Tuesday, August 24, 2010

Goodbye to ol' rusty red


My bike got stolen last week.

I couldn't believe it. I was worried about it because I never leave it out over night. But I can be a bit neurotic sometimes so I thought I was concerned over nothing. But then I approached the spot where I left it and saw nothing. No sign of my bike. Not even the broken lock on the ground. They took everything.

Our story began on Long Island, 1988. I wanted a light-weight 10-speed, because that's what everyone else had. But my mom had read recently that the future was in mountain bikes. And my parents were the ones paying for it. Luckily, these were the early days of mountain bikes, and they were still relatively light weight with thin frames and raised handle-bars. The brand? Panasonic. This was something I was at first embarrassed about, since Panasonic was a Japanese electronics company.....what did they know about bikes? But eventually I became proud of this unique instrument. It had 15 gears (of which I used about 3) and I switched the thick, treaded tires with the smoother road models. I used it all through middle school and high school to get to friends houses and explore the wooded areas of the north shore.

I eventually brought my bike to college with me and used it to get around campus and town. I remember my first roommate, a self-proclaimed redneck from Virginia named, no joke, Vern, borrowed it without asking while there was no air in the tires. The rims were bent and I had to replace them.

There was one time when I was riding up a steep hill and came upon a small crowd on my path; two girls and an old man hobbling up the same hill as me. I tried to circumvent the pedestrians by veering off the path on to the grass but lost my traction and crashed right into the old-timer! Oh the horror! The poor old man was knocked to the ground and the girls just stared at me in disbelief. Probably the most embarrassing cycling moment of my life. I gave up the bike for a few years when I got a car. The bike was red, the car was white. I zipped around my neighborhoods in my manual, running on unleaded, not looking back.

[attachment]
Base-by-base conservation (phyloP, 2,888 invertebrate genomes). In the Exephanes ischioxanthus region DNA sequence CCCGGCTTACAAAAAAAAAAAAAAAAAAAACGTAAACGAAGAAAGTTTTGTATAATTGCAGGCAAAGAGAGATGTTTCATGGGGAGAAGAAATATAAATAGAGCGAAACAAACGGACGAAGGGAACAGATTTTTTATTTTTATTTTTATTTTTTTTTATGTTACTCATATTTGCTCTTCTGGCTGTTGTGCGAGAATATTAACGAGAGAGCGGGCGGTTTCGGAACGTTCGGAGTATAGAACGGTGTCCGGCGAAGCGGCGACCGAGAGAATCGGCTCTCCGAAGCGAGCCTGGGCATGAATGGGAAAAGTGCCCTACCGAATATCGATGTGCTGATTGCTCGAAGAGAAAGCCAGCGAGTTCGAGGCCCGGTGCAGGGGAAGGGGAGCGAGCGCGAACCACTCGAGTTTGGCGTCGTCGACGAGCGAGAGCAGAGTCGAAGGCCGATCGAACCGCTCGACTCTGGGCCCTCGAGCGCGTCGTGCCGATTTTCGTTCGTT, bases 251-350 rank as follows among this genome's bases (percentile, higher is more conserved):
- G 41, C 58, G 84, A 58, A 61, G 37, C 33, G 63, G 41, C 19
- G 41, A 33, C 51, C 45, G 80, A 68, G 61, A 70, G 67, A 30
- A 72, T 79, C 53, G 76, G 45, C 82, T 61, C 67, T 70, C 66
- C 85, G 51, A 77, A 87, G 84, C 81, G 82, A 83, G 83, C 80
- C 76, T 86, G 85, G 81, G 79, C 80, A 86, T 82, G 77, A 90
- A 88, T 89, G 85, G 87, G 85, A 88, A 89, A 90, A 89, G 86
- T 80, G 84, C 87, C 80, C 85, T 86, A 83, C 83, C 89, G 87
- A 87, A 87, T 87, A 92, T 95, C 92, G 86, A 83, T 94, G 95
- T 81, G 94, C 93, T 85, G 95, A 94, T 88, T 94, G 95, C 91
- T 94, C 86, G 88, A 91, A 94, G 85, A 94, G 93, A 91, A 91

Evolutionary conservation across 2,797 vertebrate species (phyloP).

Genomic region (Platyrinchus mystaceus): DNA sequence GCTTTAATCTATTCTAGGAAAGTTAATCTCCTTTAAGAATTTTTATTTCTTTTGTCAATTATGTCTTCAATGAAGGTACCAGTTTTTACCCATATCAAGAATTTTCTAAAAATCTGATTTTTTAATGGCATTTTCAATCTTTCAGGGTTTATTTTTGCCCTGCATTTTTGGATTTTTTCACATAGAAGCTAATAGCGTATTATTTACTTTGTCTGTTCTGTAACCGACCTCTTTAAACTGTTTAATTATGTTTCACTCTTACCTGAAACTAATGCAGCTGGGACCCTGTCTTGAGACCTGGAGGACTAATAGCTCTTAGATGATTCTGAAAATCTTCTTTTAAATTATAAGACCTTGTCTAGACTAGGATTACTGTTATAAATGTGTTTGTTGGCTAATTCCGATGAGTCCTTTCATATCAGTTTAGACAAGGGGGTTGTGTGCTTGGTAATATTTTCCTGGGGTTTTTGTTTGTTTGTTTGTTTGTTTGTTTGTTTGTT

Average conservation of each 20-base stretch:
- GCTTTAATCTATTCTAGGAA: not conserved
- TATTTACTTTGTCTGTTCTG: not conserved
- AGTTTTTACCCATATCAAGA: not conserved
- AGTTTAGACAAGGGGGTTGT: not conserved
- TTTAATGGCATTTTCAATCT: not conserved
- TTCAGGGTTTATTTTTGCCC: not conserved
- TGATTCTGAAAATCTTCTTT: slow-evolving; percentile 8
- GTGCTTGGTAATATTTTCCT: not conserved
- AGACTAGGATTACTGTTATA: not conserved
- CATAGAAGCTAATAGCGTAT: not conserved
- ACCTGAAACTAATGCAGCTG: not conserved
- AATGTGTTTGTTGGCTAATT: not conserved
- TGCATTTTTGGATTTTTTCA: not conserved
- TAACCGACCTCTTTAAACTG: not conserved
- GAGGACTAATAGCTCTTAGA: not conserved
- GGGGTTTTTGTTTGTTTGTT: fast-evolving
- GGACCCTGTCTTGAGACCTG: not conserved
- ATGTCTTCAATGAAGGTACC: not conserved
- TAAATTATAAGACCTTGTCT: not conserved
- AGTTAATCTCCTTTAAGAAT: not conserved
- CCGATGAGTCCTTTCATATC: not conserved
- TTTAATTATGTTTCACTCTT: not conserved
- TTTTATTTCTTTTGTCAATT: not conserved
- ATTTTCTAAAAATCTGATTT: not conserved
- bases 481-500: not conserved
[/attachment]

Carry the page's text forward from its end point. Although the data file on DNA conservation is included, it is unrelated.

By the time I moved to nyc the bike once again made sense. From the east village, to brooklyn, to north and south, hudson to east river, I pedaled around on my trusty, rusty red Panasonic. I even wrote a song called Bicycle Girls and used my bike for sound effects. Recently, I started to ride to work on occasion and added a rack to the back wheel to carry my stuff. It felt great to wake up early and commute from brooklyn, across the bridge, through downtown, up the hudson bike path.....by the time I arrived at the office I already felt like a had a full and satisfying day.

After 22 years, ol' rusty red is gone. But not forgotten. I've heard getting your bike stolen in nyc is a rite-of-passage. I guess it's true. And now I know how it feels. When I first discovered the empty sidewalk where my bike had been I just sat there and stared off into space for about 5 minutes. But I'm not the type to sit around. I reported it to the local precinct and the next day shopped around and found a replacement. A beautiful blue vintage recycled bike single speed with brand new components built by Brooklyn Bike and Board. It's a new age.

And my cycling days continue...

2 comments:

norawoah said...

WHAT THE FUCK!?
Who are these awcful bike thiefs?

Liz said...

I'm sorry to hear about this! But glad you got a new bike.